Facebook is developing “wearable patches” designed to be stuck on the neck of virtual reality users for them to communicate with the twitch of a muscle.
The social media giant wants to more accurately convey how the human body appears to others in the digital world by interpreting how brain signals influence the smallest of movements.
According to papers published in May by the European Patent Office, Facebook has blueprinted technology able to “detect and interpret neuromuscular systems” that reacts to tiny muscle movements and bloodflow while the user is immersed in the virtual world.
These biosensors would help “generate musculoskeletal representations of a human body” in virtual or augmented reality, the company says.
Its patent, still at the development stage, builds on the work of neuroscientists at US brain-computing start-up Ctrl-Labs, acquired by Facebook last year for hundreds of millions of pounds, whose electronic wristband translates human hand movements into on-screen actions.
Users appear to be given Jedi-like skills as the device measures voltage bursts from contractions of arm muscle fibres.
Now, Facebook foresees its patches with motorised smart sensors stuck to a VR user's forehead, chest, leg, arm, foot or neck.
The patent gives the example of a sensor activated by the neck’s carotid artery as it could “sense flood flow to the user’s brain”, the patent says, while connected to a computer via bluetooth or a wireless radio frequency chip of the kind seen in contactless credit cards.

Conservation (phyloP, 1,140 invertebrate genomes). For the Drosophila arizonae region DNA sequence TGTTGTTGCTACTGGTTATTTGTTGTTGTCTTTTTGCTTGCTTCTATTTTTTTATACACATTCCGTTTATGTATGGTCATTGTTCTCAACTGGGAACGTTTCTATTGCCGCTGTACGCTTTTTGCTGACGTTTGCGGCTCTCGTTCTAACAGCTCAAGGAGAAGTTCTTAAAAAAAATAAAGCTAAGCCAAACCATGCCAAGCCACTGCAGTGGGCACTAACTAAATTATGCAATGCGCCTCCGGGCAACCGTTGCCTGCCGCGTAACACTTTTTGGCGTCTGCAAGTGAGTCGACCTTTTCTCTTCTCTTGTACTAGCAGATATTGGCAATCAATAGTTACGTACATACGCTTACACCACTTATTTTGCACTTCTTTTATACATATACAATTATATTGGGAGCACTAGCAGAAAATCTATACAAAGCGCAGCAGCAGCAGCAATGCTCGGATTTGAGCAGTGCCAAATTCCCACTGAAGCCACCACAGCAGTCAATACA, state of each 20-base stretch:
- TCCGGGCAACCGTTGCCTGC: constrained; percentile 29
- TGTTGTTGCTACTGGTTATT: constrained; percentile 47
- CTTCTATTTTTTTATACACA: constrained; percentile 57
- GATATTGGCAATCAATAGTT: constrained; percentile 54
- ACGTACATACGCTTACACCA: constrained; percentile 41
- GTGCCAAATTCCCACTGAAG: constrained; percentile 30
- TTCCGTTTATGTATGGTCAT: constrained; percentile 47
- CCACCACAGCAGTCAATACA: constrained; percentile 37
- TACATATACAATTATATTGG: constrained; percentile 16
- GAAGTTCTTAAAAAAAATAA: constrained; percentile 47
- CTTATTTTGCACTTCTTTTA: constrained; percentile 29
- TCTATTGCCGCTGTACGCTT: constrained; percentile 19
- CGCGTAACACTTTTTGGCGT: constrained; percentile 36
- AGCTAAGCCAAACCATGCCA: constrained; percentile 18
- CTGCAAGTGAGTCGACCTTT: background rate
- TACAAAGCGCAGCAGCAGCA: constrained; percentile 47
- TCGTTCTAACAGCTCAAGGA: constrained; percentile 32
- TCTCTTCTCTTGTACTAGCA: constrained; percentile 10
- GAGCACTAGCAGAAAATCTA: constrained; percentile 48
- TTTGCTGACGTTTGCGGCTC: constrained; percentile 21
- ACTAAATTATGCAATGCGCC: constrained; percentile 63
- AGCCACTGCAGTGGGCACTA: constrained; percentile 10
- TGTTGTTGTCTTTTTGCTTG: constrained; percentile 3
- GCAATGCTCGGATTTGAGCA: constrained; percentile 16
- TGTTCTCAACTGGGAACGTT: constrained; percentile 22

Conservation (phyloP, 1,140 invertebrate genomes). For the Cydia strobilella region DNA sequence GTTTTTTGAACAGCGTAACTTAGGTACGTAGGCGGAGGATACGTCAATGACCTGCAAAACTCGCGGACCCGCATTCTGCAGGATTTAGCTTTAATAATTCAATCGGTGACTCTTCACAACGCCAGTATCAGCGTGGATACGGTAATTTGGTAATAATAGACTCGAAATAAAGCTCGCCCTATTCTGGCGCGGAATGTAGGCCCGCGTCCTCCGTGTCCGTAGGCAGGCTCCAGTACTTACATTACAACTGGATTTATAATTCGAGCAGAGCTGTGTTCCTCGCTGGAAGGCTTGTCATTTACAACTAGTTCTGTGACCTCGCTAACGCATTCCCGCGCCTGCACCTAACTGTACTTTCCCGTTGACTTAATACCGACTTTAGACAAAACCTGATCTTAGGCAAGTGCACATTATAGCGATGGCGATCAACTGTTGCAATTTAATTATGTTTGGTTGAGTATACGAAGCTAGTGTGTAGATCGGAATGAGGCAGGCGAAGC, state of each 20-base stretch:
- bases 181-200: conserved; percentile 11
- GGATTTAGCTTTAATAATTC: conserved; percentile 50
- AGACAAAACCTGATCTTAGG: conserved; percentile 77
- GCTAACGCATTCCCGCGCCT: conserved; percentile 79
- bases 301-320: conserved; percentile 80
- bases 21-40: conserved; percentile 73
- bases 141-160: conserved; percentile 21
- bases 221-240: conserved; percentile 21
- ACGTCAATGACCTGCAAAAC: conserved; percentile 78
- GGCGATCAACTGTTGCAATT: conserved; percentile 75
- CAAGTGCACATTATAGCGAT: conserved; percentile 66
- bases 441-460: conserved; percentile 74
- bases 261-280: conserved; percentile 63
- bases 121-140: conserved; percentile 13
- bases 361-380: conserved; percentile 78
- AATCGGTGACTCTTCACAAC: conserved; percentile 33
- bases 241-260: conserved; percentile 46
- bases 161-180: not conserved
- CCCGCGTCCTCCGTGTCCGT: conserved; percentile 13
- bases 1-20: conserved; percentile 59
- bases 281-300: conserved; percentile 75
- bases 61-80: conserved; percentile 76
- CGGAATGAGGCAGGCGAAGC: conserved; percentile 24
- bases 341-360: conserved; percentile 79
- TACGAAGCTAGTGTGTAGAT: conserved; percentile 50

Audio, visual or haptic feedback vibrations of varying intensity would be given to the patch wearer when they make actions “based on neuromuscular signals sensed” to measure body language and measuring muscle fatigue.
It is also suggested the invention could measure the force by which objects are gripped and could show “covert gestures” a person makes, which might normally be “imperceptible to another person”, such as slightly tensing their muscles.
Daniel Wetmore, research scientist at Facebook’s Reality Labs, writes in the patent that the patches could help “physical rehabilitation scenarios where the user works to strengthen muscles".
He says the neuromuscular sensors could help athletes better measure body metrics and their hone technique, such as making better basketball shots or improving their golf swing, and might even control a vehicle or robot.
This improved visualisation could help a doctor or coach better measure a patient’s progress, the patent adds.
Facebook, which also owns VR goggles firm Oculus, also believes the technology could be used in therapy for people with brain injury conditions, such as stroke and cerebral palsy, or with muscle tremors from motor neurone disease.
Rob Burley, director of campaigns, care and support at Muscular Dystrophy UK, urged digital giants to involve people with disabilities in innovation development by tapping into their “wealth of expertise and experience” and also help smash barriers for those who still “struggle to access even the most basic technology”.
He said: “We welcome a large and renowned company such as Facebook exploring ways of making social media more inclusive.
“Technology is a key part of being able to live an independent life for many people with muscle-wasting conditions.”
Facebook declined to comment.